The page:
Geopolitical conflicts and COVID disrupted access to supply chains and provided an important lesson on the importance of vertical integration. During the outsourcing of raw materials and the transfer of production to workshops and ateliers in emerging markets, several brands have opened up to substantial risks: reputational crisis, delays, cancellations, cost increases and so on. Conversely, a luxury brand like Hermès which is vertically integrated (with in-house tanneries, production sites and own crocodile ranches in Australia) showed little wear and tear from the pandemic.

In the most literal sense, Uniqlo is a vertically integrated organization that has full control of the supply chain processes. This gives Uniqlo a competitive edge over its competitors, as it can reduce unit cost and achieve greater quality control. Elsewhere, all research and development processes and innovations are maintained internally; thus, Uniqlo can register its technical fabrics.

Prioritize technology over retail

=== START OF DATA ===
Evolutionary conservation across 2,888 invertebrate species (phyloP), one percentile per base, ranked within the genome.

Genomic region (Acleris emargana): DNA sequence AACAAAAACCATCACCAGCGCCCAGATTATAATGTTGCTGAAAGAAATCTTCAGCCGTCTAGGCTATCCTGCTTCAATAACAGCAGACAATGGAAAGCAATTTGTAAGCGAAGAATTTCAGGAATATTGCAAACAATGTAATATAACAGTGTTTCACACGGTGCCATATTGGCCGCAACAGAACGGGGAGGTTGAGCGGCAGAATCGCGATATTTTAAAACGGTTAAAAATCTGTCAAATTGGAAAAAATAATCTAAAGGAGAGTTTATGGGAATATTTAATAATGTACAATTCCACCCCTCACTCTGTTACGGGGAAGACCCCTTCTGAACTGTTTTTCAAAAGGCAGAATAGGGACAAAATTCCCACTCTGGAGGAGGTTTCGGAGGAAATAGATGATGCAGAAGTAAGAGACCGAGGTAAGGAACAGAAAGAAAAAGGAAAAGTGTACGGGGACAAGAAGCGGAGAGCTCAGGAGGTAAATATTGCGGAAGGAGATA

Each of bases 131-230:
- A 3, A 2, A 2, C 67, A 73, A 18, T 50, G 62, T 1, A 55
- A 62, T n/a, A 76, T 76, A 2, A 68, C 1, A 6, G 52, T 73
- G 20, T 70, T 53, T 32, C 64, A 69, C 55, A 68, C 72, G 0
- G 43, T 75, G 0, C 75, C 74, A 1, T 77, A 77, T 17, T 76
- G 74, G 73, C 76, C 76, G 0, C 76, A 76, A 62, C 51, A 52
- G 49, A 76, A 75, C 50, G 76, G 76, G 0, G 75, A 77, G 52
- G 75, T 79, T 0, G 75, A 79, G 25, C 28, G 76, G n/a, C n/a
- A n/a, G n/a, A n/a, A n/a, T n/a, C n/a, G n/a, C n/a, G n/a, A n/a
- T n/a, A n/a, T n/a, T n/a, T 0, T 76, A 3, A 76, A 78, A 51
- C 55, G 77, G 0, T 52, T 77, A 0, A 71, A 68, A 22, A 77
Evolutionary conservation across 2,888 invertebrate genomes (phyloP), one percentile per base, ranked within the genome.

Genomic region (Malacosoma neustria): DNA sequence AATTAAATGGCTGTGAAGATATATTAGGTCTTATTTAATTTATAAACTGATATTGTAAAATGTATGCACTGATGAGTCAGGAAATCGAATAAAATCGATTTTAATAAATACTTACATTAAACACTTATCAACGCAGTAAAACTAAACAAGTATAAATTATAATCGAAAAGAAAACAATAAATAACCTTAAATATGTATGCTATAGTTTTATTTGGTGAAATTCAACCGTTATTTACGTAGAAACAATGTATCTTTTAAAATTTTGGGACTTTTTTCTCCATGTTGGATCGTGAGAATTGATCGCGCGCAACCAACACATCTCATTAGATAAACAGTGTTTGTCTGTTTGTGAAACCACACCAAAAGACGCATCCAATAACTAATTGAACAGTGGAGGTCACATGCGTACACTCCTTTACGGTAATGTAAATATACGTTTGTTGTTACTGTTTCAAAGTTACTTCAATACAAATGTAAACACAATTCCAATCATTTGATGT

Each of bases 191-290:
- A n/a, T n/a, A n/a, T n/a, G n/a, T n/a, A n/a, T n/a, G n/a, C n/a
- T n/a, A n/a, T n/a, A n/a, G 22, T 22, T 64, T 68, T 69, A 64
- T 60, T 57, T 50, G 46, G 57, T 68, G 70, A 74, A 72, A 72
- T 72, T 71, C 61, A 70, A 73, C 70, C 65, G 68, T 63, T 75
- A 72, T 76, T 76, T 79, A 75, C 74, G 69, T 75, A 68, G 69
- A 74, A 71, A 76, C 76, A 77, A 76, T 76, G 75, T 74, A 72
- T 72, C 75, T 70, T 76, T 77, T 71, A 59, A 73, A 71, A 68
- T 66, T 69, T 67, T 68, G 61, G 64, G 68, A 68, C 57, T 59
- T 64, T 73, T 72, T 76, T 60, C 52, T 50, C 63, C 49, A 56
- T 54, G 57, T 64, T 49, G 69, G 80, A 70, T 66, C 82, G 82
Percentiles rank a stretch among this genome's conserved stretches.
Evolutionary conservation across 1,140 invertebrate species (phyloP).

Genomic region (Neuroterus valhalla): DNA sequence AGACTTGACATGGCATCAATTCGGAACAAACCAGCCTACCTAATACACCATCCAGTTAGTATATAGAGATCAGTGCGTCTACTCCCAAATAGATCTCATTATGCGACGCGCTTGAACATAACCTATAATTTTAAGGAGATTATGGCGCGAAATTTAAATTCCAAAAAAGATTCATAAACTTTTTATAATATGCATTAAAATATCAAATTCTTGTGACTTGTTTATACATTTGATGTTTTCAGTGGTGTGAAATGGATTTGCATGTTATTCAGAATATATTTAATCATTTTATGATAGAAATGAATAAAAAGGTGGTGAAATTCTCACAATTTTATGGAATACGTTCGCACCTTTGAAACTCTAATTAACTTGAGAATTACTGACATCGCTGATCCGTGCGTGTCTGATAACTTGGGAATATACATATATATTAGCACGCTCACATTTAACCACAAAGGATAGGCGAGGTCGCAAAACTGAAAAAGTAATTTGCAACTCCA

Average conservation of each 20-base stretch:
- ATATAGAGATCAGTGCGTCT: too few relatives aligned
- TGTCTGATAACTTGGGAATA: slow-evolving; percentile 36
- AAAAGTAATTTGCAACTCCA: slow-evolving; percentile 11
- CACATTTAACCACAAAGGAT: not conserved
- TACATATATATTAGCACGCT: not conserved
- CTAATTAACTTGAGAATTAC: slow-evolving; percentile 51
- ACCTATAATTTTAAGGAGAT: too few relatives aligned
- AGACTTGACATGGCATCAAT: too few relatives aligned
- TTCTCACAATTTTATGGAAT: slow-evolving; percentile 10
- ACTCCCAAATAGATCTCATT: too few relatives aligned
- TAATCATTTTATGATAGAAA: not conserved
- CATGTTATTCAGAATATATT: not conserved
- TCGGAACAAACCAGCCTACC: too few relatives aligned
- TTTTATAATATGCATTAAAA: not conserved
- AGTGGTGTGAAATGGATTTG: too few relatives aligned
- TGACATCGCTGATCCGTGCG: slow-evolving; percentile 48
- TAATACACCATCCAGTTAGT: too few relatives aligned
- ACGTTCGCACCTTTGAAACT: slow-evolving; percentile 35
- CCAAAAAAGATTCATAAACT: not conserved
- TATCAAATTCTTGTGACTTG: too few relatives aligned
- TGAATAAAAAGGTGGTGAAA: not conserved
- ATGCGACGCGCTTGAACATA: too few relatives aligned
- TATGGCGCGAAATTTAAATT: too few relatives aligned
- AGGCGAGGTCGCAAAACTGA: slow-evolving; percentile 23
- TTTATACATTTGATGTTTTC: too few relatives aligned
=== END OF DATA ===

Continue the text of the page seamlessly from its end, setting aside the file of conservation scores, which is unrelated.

Tadashi Yanai, founder and CEO of Fast Retailing, which owns Uniqlo, has said in the past: “Uniqlo is not a fashion company, it is a technology company.” Similar to how Chow Tai Fook is more than a jewelry company, Uniqlo uses advanced technology including Artificial intelligence and blockchain to make the shopping experience perfect.

Instead of producing cheap and trendy clothes like Shein or imitations of famous designers like Zara and H&M, Uniqlo offers technical garments with universal appeal. In the past, the group has developed sustainable, high-performance branded fabrics such as HeatTech, AIRism, 3D Knit, UV Cut and LifeWear.

Uniqlo’s HeatTech uses micron-sized fibers to generate heat from the wearer’s body. Photo: Uniqlo

From time to time, technology is used to monitor production and transform supply chain management. For example, last spring, Uniqlo announced it would bring a automated warehouse network in China. In addition, the company has experimented technology-enabled kiosks and emphasized in-store technology such as UMood: a wearable technology that suggests garments based on the mood of the consumer.